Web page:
IRELAND'S precarious economic situation appears to be discouraging asylum-seekers from seeking refuge in this country, latest statistics have show.
Quarterly figures from the Office of the Refugee Applications Commissioner (ORAC) show 790 would-be refugees have arrived so far this year. Based on those figures, the total expected this year will be in the region of 3,160, a fall of more than 600 from the 3,807 who arrived last year.
The decline has been in the order of 22%, backing up claims made by former Minister for Justice Michael McDowell that many applicants were in fact "economic migrants".
An immigration source said: "Economic factors do play a part but many of those are arriving to be reunited with family and friends already here."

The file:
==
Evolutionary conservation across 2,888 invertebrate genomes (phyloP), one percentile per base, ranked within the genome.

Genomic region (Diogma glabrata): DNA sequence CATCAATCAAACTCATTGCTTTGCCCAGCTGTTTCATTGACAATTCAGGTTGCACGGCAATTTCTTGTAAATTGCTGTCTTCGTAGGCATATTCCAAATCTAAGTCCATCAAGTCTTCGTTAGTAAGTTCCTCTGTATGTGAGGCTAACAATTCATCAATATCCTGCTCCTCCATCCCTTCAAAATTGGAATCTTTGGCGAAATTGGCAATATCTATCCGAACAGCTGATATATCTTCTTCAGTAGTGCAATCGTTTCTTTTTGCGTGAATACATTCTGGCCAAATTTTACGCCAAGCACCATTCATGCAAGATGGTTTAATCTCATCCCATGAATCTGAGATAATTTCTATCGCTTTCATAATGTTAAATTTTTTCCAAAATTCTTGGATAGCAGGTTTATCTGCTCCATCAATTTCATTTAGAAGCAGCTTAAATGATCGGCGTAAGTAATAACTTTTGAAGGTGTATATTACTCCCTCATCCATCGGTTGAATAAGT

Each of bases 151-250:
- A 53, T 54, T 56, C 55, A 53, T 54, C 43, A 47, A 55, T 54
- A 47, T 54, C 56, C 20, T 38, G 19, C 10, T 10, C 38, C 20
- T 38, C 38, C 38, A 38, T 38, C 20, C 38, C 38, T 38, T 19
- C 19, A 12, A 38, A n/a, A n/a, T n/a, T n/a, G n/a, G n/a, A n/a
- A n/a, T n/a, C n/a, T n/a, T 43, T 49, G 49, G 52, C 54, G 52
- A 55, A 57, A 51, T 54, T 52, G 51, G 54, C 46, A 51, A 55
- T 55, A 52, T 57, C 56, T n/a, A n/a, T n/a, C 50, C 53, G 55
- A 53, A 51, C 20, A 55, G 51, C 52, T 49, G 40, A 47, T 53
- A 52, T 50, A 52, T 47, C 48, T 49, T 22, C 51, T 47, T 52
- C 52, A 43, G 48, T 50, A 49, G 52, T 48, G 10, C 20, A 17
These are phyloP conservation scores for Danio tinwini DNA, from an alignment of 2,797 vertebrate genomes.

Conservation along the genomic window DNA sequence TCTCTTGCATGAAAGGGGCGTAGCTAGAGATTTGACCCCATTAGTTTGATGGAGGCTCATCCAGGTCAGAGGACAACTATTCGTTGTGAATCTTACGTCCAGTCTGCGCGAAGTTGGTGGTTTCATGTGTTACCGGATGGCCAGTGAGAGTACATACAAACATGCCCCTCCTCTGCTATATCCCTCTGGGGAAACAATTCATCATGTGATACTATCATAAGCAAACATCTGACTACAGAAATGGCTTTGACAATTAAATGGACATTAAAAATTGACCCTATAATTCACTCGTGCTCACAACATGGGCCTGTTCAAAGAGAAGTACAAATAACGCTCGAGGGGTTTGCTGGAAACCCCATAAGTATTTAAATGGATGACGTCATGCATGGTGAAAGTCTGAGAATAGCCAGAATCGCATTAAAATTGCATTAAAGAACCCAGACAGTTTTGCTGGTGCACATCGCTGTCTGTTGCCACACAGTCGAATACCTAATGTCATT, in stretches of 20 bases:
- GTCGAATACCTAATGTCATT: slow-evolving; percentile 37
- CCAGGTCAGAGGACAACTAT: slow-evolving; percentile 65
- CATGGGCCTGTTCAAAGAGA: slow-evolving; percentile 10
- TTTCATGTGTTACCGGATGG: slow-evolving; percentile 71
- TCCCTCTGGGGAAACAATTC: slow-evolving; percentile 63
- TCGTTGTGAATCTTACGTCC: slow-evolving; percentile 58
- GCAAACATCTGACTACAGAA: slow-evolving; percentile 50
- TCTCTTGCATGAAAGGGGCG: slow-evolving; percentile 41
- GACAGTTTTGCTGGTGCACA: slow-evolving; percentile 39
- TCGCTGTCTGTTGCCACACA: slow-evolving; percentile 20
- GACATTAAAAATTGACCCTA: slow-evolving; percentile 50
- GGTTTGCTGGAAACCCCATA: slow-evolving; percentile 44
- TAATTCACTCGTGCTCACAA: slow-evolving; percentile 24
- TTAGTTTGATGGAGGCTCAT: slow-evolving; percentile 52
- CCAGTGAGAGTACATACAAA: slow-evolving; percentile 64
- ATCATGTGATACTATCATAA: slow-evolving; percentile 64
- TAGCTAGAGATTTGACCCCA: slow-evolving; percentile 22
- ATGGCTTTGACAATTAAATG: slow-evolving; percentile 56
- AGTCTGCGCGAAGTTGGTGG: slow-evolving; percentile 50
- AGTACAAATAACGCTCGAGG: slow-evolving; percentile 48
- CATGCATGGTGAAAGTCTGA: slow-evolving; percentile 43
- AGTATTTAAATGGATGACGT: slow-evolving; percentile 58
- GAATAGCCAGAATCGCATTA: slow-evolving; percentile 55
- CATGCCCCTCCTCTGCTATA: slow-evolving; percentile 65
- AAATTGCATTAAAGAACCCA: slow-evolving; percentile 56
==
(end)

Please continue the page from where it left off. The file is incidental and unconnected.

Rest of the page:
The numbers of asylum- seekers coming to Ireland has been falling since 2003 when a total of 7,483 people arrived here seeking refugee status.
The chances of success in the asylum process continue to be low with just 22 out of 384 cases adjudicated on in March successful.
Figures released by ORAC show that Nigerian nationals continue to dominate in asylum applications, and make up 23.6% of all new claims.
There have been an increasing number of applications from Pakistan with 80 so far this year, many claiming to come from the Federally Administered Tribal Areas where the rule-of-law is virtually non-existent and Muslim extremism is rife.
A large number of Chinese people – 49 so far this year – have also claimed asylum in Ireland, fleeing what they say is religious or ethnic persecution.
Dozens of asylum applications have also been received from Zimbabweans fleeing the regime of Robert Mugabe.